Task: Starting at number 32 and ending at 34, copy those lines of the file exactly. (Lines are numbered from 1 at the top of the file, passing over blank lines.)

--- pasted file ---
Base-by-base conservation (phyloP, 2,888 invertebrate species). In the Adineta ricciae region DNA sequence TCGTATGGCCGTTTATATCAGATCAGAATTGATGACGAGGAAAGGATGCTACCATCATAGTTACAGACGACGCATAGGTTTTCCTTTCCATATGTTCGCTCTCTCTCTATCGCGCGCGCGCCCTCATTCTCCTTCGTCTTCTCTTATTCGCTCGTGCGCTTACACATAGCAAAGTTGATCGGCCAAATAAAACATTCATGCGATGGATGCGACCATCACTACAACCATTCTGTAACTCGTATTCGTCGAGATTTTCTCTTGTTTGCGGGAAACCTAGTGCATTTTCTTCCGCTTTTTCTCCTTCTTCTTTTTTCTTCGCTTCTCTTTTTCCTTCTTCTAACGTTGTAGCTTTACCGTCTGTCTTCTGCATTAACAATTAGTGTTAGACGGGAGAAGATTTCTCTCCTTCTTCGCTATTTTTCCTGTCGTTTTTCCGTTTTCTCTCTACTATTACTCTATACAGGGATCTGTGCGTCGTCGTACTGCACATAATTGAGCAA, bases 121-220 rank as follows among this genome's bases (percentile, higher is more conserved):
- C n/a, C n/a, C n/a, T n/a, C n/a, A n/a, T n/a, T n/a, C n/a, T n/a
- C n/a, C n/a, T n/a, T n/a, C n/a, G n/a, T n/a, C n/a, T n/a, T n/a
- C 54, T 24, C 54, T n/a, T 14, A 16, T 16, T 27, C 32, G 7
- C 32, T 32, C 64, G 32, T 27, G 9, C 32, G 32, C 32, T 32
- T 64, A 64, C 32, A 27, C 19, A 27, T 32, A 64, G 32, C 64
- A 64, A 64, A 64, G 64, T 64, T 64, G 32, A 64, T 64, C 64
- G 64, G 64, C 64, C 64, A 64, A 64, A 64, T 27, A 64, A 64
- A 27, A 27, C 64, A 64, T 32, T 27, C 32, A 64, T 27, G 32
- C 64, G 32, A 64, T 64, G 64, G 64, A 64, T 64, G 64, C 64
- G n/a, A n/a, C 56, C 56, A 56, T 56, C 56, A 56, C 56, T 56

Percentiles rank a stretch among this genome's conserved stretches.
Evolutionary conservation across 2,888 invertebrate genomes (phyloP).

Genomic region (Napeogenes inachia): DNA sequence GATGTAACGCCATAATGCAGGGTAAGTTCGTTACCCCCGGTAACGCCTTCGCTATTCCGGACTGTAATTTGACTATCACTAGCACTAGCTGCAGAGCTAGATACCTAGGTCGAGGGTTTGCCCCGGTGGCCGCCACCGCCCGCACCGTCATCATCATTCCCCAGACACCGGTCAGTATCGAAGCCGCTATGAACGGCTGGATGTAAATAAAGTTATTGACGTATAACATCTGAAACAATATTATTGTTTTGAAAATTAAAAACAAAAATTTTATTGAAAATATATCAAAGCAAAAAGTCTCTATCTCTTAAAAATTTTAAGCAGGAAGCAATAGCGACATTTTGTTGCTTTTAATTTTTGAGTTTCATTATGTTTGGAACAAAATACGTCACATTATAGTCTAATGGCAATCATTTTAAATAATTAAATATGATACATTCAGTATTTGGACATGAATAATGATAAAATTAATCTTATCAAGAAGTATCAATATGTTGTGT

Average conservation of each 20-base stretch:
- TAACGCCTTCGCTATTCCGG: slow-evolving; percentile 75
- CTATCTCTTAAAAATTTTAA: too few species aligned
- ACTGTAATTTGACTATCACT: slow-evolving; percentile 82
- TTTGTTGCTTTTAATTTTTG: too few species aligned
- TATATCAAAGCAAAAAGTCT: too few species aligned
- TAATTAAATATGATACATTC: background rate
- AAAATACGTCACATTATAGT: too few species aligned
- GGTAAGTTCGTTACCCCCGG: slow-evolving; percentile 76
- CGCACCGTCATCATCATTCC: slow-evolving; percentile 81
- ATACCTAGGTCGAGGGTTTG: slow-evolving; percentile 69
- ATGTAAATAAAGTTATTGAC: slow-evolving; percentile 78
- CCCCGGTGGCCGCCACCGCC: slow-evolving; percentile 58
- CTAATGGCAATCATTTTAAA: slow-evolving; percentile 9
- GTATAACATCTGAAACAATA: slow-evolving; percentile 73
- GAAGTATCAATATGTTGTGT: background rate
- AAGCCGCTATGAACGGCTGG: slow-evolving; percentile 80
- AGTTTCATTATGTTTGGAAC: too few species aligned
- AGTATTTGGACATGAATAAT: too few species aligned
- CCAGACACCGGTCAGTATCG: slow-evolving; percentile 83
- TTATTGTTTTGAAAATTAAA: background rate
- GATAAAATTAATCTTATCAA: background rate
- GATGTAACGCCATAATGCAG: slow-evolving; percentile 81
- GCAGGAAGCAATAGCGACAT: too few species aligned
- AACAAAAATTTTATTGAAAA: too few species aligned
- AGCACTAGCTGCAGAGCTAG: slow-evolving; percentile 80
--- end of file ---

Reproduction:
- AGTTTCATTATGTTTGGAAC: too few species aligned
- AGTATTTGGACATGAATAAT: too few species aligned
- CCAGACACCGGTCAGTATCG: slow-evolving; percentile 83